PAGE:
Monday, July 28, 2008

Phonics Focus

When I go running each morning I also use the time to listen through the sessions from the homeschool convention from last year. I took advantage of the opportunity to buy the whole enchilada while at the convention for less than the cost of my registration to the convention. I have thoroughly enjoyed hearing the many session that I missed (because I can't be in five places at the same time), and visit again those that I enjoyed so much the first time around.

Yesterday I was challenged by a speaker in regards to teaching effective learning skills to our children. He offered a number of statistics that really challenged me to go against the norm and also gave lots of practical advice for the homeschooling mother and family.

One area that he talked about concerned reading. This really struck a chord with me, because he described my current 6 year old to a 'T.' He said that when kids fall into the habit of whole word reading as opposed to automated phonics reading they will struggle to transfer those skills to other similar words. This is the problem with using Dr. Seuss type books as a basis for reading skills. So, if your child can read the following words: dribble, pibble, dibble, wibble, and fibble. But they cannot read these words: scribble, tibble, mibble, and nibble (I know those aren't all real words, but neither are a lot of the words in a Dr. Seuss book), then they aren't really learning to read the letter patterns, but just the whole words.

This is exactly what I am facing with my daughter. We have learned only through phonics based programs and now she is drawn toward a more whole word approach, but somehow can't sound out "pet" when she comes to it. She knows "horse" and "little" and "best," but not "pet."

He challenged me to get back to phonics. As much as she loves reading those books, she needs to have those phonics sounds automated or she will likely struggle to read as easily or to move on to more advanced passages.

So, here's my plan. I typed out all of the basic sounds. Took up about two pages with 5 columns at about 28 size type. Then I cut them all apart and spread them out on the floor. I picked a couple out for her to read and we put them in an envelope that says, "I know these!" She got excited about this then and started pulling out all the ones that she did know quickly and easily. Of course she knows all 26 basic letters and she also knew a good bit of the rest as well. The ones she did not know quickly I tucked into a blank envelope.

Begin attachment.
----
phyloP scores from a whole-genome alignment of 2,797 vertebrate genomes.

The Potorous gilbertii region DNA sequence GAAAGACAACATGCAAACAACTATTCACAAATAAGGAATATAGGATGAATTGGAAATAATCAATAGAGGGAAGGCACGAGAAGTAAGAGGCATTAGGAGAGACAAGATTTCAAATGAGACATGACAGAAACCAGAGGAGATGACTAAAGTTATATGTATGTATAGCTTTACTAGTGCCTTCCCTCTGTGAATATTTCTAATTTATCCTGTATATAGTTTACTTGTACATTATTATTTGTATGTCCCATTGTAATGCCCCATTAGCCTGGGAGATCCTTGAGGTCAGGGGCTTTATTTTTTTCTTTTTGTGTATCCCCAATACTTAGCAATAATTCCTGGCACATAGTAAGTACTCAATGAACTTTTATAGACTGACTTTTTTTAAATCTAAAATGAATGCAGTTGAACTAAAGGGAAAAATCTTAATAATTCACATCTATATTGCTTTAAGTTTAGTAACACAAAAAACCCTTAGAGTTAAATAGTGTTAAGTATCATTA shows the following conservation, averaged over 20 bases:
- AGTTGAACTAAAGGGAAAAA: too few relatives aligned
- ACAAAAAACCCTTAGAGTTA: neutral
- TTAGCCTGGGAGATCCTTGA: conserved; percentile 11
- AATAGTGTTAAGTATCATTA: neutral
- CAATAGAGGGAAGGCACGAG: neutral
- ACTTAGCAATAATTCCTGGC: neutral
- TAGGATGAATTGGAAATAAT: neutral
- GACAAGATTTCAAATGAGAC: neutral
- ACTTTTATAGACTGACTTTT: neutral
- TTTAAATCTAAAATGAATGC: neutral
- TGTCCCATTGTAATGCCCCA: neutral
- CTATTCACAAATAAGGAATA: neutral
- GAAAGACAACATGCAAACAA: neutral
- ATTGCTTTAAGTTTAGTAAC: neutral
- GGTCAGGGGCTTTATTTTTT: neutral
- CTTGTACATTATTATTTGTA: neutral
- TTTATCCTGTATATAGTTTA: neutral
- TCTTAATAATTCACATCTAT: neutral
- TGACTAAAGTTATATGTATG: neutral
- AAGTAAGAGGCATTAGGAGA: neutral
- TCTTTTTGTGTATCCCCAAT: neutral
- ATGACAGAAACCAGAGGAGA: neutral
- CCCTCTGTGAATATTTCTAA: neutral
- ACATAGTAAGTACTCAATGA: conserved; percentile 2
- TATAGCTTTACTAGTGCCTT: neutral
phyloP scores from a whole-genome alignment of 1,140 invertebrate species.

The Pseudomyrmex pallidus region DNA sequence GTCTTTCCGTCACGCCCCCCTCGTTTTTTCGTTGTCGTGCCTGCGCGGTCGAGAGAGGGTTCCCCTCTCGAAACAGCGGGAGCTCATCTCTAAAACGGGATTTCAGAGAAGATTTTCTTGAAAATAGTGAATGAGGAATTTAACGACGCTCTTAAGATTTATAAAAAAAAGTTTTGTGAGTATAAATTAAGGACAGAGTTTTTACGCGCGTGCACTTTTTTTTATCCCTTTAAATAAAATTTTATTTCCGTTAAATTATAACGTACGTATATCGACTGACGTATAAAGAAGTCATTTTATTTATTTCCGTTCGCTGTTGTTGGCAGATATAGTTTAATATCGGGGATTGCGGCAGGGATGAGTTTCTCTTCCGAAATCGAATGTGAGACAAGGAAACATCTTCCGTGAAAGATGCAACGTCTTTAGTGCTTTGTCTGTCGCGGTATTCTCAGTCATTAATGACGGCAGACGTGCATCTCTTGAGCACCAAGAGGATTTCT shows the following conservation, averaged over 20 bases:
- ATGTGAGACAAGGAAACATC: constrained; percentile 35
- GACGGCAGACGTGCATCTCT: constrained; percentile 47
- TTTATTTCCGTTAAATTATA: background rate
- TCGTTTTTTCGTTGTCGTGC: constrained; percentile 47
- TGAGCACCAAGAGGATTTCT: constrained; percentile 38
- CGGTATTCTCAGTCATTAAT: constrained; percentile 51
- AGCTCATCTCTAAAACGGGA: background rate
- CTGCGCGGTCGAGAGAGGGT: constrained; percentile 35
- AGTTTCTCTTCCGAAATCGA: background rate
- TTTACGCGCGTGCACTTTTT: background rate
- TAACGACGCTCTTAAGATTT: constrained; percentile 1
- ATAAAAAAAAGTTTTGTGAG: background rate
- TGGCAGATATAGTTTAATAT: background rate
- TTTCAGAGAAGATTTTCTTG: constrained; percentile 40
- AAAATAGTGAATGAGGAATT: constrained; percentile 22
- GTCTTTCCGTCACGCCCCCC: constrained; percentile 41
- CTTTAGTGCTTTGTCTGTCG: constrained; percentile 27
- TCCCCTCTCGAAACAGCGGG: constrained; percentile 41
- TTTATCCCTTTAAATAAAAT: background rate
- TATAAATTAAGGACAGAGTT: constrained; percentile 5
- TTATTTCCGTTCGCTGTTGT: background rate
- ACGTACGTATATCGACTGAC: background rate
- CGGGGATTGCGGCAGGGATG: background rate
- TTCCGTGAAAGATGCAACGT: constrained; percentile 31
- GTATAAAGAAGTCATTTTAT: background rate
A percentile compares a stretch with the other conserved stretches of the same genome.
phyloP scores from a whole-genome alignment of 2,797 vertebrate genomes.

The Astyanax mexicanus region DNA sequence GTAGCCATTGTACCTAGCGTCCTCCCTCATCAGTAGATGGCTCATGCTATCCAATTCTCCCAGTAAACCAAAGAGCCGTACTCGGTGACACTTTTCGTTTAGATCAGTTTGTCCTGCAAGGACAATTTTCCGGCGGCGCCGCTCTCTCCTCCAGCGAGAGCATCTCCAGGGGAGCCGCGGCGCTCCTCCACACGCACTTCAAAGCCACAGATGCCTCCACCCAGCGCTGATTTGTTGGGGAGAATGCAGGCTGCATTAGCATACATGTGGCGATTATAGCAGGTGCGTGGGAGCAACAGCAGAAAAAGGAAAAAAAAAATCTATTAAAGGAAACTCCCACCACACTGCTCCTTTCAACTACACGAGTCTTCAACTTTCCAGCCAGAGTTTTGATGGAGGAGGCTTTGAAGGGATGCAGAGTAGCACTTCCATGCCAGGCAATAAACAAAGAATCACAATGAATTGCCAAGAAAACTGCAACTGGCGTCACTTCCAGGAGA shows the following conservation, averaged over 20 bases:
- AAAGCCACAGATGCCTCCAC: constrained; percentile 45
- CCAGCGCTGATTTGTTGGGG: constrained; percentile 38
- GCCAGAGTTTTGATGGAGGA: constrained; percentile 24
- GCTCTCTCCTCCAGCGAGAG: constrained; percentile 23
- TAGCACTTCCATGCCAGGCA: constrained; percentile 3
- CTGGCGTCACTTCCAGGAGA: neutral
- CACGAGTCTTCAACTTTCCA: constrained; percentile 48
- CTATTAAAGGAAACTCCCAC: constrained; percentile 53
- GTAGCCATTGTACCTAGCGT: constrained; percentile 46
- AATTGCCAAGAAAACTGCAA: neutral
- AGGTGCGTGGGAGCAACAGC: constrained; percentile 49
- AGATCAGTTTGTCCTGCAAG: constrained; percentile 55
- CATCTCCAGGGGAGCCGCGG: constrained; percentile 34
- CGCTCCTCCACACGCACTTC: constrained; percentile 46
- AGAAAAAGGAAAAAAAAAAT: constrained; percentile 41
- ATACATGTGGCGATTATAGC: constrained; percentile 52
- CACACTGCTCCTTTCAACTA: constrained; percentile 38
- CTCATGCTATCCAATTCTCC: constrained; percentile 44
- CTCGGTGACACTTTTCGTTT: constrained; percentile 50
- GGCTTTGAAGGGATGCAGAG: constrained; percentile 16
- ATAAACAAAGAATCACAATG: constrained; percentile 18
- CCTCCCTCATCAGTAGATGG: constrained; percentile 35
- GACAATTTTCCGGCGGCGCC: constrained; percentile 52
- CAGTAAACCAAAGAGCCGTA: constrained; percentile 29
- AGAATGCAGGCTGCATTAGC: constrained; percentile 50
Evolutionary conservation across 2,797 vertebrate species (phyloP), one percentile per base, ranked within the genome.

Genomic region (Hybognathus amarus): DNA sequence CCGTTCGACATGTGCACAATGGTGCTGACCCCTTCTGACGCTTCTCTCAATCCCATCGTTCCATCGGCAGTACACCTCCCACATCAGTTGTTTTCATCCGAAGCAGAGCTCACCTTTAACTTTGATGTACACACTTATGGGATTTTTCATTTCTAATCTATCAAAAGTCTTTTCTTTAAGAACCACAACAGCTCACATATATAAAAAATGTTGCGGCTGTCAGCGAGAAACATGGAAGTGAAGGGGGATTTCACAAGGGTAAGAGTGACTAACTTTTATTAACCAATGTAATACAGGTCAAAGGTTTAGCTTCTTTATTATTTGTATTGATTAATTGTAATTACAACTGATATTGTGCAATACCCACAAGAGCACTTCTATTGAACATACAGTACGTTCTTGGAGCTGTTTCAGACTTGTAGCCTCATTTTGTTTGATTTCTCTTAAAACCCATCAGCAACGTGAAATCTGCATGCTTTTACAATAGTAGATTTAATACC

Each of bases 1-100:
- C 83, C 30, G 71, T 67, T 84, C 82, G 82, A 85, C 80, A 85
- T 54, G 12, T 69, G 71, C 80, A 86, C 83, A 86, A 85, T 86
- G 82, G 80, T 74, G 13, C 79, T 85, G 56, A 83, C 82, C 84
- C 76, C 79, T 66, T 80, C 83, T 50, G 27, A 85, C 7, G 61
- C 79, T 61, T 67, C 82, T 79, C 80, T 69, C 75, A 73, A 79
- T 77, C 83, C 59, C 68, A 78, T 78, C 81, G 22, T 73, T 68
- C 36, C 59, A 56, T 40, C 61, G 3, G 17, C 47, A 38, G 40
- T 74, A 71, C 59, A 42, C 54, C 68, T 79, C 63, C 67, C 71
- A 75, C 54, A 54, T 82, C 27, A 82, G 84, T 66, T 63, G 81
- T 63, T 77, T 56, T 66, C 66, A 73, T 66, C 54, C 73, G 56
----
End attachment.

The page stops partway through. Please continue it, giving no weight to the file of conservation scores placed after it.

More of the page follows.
My plan: daily (even multiple times a day) we will go through the ones that she knows to solidify and gain speed in recognition (just like flash cards in math). Each day we will also add some new slips of paper into that envelope depending on how quickly she learns/remembers them. Within a month she should have all of them into her "I know these!" envelope. We will also continue reading at least one story together each day, with me focusing more on sounding out words she gets stuck on rather than figuring them out from context or pictures (which she is notorious for.)

After about a month, we will begin working on more blends. I know this is what she struggles with, even with knowing the sounds she sometimes has a hard time blurring them together to make the word. So, we will sing them as blends, and read them, and reread them until they flow more easily from her tongue. I used the Sing, Spell Read and Write material when I taught kindergarten before I had kids and I still carry the songs from that into my reading instruction. They had a Ferris Wheel song that helped kids blend the starting sound with the first vowel sound. Basically we hold the letter next to each vowel and say, "ba, be, bi, bo, bu, bu, bo, bi, be, ba," and so on through the alphabet. This is a great exercise for kids that struggle with this skill.

She is already a good reader, but I hope this will improve her reading and her word attack skills and help her to continue to excel and enjoy more challenging books. Hope this might help some of you out there also. Any other advice for helping kids cross that final hurdle toward reading independently?

If you are interested, here are the letters (and a couple sight words) that I put together for her to use as 'flash cards' each day:

a, b, c, d, e, f, g, h, i, j, k, l, m, n, o, p, q, r, s, t, u, v, w, x, y, z, ea, ee, ai, the, oa, o_e, a_e, i_e, e_e, u_e (2), two, ck, e (me), o (go), y (fly), ay, st, pl, fr, tr, sh, th (2), bl, cl, fl, gl, br, dr, pr, gr, sm, sc, sk, sp, cr, tw, spl, spr, scr, squ, sn, sl, str, sw, thr, ar, ch, or, ou, ow (2), er, ur, ir, oi, oy, oo (2), wor, igh, all, alk, ing, kn, gn, ang, ing, ong, ung, ank, ink, onk, unk, wa, a (adopt), y (baby), le (little), -ed (3), wh (2), tch, ear (3), old, -mb, ew (2), -ly, -en, -es, ild, ind, au, aw, ought, aught, dge, ph, un, ould, ough, -ful, tion, sion, do, to, come

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